Daily Exercises

Daily Exercises

daily exercises

A new Phrasal Verb is “Hold down.” The English Grammar focuses on Wh-Clefts.

Abel: “How does that work?”
Grant: “It’s simple. Just hold the end down with your foot, and pull up on the sides.”
Abel: “Oh, I see. Duh.”
Grant: “Look at this. I’ve got several new contraptions from the store.”
Abel: “What does that one do?”
Grant: “That works your abs. It’s good for your core.”
Abel: “I like what you’ve got here.”
Grant: “I can do a lot just in my garage. Then I go running afterwards.”
Abel: “So it’s a combination of power and cardio.”
Grant: “That’s right, and that’s what we need.”


Hold down as a phrasal verb means to push down on something to prevent it from moving or shifting. See online Idioms Dictionary.
Contraption means device, gadget. The dictionary says it may be a blend of contrivance, trap, and invention. See online Dictionary.
Cardio means cardiovascular exercises. See online Dictionary.

Suggested Topic for Comments: Wh-Clefts

“That’s what we need.” In the Wh-cleft sentence, there is a pivotal form of “to be” (as distinguished from free relative constructions) and the initial Wh-clause is elaborated after the copula. It is also worth noting that the Wh-clefts can be reversed: “What we need is that.”


Tony and Aaron discuss daily exercises. The Grammar focuses on the Conditional.

Aaron: “There’s a big open space over there, not too many people.”
Tony: “Great, do you want an umbrella? I can call the guy over.”
Aaron: “Sure, why not? Are you going swimming?”
Tony: “I have to exercise today.”
Aaron: “I always eat like a horse when I swim.”
Tony: “If I don’t swim, I have to run to stay in shape.”
Aaron: “Walking would do just as well.”
Tony: “Walking is great, but maybe not enough.”
Aaron: “What do you mean?”
Tony: “I have to get some kind of aerobic thing going. Running is better.”
Aaron: “Fast walking works.”
Tony: “Not for me. It reminds me of those older folks in the park on Sundays.”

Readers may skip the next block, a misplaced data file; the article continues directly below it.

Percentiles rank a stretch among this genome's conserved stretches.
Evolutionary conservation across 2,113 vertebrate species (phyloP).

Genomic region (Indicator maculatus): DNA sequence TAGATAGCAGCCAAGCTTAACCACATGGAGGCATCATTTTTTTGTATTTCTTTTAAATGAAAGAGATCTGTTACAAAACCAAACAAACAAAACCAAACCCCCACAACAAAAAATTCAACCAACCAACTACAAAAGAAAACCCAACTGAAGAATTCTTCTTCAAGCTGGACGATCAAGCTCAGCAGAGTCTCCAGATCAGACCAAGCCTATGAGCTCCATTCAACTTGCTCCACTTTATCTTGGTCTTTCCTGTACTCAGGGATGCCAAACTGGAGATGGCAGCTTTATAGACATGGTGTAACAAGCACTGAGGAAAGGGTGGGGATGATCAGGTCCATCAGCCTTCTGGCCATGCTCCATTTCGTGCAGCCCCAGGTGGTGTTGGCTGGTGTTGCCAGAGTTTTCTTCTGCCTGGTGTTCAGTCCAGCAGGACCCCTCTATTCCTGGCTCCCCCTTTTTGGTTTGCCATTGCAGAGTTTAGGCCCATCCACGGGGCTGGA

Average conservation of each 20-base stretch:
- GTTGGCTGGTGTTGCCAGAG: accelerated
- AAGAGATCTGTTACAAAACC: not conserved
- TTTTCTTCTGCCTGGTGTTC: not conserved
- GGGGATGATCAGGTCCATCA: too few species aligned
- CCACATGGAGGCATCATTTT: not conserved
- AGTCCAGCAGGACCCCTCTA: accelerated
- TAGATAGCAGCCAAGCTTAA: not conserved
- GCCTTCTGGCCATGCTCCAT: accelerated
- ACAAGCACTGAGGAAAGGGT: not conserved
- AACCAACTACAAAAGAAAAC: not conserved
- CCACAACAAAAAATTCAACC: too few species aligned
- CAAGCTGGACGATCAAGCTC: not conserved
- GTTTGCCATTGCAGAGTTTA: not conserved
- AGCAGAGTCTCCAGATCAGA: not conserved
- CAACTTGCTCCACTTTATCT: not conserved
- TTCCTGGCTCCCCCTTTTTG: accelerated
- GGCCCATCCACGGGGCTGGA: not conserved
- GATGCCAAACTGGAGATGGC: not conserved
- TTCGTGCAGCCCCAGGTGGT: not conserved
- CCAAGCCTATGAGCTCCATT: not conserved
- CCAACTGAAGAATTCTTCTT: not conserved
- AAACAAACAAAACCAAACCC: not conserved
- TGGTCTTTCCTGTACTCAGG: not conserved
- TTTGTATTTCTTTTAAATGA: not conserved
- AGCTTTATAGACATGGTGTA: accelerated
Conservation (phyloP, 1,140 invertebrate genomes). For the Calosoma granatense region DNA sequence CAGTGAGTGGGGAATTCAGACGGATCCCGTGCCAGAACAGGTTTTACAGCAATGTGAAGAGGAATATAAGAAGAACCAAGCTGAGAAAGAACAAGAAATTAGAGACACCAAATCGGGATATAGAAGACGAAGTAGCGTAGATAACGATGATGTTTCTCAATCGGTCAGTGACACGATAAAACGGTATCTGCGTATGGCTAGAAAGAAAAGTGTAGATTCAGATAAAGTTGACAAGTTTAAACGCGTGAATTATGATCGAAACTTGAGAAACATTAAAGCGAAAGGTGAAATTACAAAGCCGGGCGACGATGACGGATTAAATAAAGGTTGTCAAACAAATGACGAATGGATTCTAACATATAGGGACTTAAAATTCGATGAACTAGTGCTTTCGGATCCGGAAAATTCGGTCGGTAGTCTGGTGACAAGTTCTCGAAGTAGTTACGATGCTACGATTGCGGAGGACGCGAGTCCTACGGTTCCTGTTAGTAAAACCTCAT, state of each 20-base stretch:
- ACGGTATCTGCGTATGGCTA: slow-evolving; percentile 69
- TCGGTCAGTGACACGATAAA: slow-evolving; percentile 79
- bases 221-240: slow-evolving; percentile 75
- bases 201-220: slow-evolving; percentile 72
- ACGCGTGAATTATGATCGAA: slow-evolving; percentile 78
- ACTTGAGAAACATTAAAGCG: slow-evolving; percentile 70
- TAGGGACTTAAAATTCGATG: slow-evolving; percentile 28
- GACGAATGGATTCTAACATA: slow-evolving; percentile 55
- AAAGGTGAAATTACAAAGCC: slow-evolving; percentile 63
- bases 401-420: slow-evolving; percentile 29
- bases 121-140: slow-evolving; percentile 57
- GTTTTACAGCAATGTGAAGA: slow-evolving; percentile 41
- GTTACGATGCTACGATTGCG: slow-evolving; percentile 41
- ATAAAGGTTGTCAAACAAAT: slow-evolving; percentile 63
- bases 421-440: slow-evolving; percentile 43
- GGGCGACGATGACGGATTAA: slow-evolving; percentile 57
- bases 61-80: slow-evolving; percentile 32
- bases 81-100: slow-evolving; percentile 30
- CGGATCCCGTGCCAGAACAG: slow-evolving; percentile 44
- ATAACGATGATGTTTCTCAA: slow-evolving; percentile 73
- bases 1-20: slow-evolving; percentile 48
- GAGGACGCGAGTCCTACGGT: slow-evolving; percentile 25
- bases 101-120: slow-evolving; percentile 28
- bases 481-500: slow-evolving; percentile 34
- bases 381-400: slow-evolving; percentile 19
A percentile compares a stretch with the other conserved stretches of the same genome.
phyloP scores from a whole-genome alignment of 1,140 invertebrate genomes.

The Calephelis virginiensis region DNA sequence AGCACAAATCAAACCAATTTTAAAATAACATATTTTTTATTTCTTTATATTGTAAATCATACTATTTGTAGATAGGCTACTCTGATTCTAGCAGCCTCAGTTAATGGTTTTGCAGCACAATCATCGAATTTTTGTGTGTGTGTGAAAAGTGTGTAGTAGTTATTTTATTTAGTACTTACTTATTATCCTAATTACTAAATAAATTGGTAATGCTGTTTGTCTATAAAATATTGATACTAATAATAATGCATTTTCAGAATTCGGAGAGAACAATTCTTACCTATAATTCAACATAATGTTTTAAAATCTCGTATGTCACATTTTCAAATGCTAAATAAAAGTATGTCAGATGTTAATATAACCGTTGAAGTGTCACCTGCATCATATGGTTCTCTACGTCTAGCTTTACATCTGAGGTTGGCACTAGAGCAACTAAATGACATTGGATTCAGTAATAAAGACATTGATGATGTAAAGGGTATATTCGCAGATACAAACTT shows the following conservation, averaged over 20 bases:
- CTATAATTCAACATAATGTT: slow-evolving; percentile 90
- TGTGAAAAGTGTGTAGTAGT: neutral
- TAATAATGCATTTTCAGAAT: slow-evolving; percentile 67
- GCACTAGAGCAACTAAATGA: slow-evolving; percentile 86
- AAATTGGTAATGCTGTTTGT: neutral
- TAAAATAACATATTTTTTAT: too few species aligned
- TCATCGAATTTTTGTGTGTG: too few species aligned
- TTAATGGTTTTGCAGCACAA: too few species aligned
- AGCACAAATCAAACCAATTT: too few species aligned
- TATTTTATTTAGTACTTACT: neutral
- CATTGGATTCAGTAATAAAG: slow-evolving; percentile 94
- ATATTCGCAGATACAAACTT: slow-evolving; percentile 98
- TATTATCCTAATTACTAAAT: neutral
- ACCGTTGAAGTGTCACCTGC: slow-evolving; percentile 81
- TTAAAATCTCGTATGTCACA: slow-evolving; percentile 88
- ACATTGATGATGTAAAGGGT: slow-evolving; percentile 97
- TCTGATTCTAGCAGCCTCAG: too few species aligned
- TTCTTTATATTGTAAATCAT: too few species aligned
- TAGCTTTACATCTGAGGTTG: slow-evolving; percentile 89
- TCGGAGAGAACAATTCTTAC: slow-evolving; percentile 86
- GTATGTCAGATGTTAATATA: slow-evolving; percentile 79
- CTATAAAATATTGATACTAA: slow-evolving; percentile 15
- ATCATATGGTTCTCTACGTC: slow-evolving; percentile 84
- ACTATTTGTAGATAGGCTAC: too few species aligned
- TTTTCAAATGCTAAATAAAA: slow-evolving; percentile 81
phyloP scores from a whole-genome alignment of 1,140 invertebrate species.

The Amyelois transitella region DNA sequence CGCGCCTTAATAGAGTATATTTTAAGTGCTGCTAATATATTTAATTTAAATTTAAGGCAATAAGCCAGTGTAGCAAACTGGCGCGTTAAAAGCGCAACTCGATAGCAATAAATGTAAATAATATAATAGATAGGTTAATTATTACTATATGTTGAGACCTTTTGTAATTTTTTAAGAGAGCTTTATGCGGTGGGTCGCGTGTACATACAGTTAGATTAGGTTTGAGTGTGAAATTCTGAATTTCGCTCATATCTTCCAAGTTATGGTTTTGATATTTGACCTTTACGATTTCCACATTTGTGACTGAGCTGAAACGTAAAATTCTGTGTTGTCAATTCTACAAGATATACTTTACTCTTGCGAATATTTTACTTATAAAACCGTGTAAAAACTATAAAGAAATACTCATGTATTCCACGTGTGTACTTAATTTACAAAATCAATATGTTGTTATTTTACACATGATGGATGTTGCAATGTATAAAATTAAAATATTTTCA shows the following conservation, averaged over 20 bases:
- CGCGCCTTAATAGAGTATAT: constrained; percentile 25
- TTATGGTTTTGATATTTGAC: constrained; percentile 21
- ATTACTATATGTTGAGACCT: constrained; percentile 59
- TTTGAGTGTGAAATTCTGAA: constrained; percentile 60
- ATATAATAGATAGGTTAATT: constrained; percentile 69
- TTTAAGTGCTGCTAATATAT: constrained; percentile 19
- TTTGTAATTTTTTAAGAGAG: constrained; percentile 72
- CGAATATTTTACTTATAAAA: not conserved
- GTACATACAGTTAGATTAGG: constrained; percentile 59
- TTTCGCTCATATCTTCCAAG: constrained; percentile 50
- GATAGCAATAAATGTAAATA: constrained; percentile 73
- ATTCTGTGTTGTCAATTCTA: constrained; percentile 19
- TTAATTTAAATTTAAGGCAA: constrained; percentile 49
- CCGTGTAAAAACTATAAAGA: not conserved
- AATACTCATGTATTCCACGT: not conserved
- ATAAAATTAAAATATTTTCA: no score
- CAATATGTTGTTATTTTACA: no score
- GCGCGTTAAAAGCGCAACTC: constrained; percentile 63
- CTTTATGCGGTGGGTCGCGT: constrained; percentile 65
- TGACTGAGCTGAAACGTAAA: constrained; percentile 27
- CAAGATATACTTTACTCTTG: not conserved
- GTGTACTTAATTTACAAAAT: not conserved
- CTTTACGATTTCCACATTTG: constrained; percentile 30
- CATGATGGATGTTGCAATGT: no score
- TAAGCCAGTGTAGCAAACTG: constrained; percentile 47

Aaron: “That’s cruel. Everybody has to exercise.”
Tony: “I would be a fish out of water doing that. I’m too young.”
Aaron: “Well, they didn’t run when they were younger, so walking is the best they can do now.”
Tony: “Such wisdom!”
Aaron: “I don’t know, I just play it by ear. Today I swim.”


Call over means to request that someone come to where one is. See online Idioms Dictionary.
Eat like a horse means to eat large quantities of food. See online Idioms Dictionary.
In shape means in good, robust health; strong or fit. https://idioms.thefreedictionary.com/in+shape.
A fish out of water means a person who is in a completely unsuitable environment or situation. https://idioms.thefreedictionary.com/a+fish+out+of+water.
Play it by ear means to decide how to act in or deal with a particular situation in an adaptive, flexible, or improvised way, based on the circumstances. https://idioms.thefreedictionary.com/play+it+by+ear.

Suggested Topic for Comments: Conditionals

It’s either that or long-distance running, if you want to stay in shape. The clauses can be reversed, and the sentence re-worded to: If you want to stay in shape, it’s either that or long-distance running. This is what is known as a Generic Factual Conditional, which is very frequent in scientific writing: If you freeze water, it turns to ice. These constructions express relationships that are true and unchanging, and therefore normally take the present tense in both clauses.

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